Citation. In re Estate of Hillowitz, 22 N.Y.2d 107, 238 N.E.2d 723, 291 N.Y.S.2d 325
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Brief Fact Summary.
Abraham Hillowitz was the partner in an investment club. He executed a partnership interest with the club and named his wife the beneficiary of the interest at his death. The District Court held the agreement was valid but the Appellate Division reversed the decision.
Synopsis of Rule of Law.
A partnership agreement that provides for a payment of the partner’s interest to a beneficiary upon his death is valid even though it does not comply with the statue of wills.
Hillowitz was a partner in an investment club. A provisioning in the partnership agreement transferred his partnership interest to his wife in the event of his death. The executors of Hillowitz’s estate challenged the agreement claiming that it was an invalid testamentary disposition. The District Court held that the agreement was valid but the Appellate reversed. Hillowitz’s widow appealed.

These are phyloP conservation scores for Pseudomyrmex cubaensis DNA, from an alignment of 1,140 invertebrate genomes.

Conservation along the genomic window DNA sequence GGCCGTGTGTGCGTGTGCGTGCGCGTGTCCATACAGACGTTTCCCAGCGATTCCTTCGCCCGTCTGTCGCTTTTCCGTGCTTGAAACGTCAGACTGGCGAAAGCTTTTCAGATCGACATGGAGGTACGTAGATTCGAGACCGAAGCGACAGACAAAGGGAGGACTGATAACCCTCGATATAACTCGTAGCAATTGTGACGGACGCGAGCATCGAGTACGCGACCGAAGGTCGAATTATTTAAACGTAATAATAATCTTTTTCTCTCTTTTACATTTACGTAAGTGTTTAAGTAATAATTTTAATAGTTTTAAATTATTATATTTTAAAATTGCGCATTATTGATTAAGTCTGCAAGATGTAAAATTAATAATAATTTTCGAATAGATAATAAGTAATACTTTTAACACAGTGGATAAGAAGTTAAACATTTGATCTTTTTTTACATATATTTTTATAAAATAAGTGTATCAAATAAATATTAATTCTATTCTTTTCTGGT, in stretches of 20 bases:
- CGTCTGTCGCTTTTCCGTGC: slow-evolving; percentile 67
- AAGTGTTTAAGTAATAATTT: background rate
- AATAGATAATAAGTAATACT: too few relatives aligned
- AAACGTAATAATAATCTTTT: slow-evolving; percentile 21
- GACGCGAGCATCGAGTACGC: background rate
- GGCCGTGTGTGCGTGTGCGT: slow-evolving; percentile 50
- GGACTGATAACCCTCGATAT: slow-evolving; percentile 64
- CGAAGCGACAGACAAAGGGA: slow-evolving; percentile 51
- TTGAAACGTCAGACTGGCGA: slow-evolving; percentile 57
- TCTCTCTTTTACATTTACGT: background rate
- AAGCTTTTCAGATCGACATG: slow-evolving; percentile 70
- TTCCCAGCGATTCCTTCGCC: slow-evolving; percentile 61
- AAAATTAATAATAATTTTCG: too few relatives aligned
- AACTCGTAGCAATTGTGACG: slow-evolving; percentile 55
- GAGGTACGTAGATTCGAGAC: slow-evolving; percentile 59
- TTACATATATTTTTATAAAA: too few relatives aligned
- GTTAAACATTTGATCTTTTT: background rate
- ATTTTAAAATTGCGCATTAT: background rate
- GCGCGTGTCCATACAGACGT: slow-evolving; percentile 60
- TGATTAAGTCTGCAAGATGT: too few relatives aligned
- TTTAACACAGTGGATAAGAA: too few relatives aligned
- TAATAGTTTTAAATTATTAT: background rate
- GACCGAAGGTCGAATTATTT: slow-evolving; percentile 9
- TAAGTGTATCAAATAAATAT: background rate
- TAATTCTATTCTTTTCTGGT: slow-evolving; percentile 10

Whether a partnership agreement that transfers a partner’s interest to a beneficiary upon his death is valid even though it does not comply with the statute of wills.
Yes. Partnerships are third party beneficiary contracts. They are similar to other instruments which are contractual in nature but need not conform to the statute of wills to dispose of gifts at death. Examples of such agreements include (1) a contract to make a will, (2) an inter vivos trust in which the settler reserves a life estate, and (3) an in insurance policy.
The courts will enforce agreements where the agreement is not solely testamentary. The Court is likely to enforce contractual agreements where the parties undertake a business venture separate from the testamentary disposition, and beneficiaries have reason to expect a gift.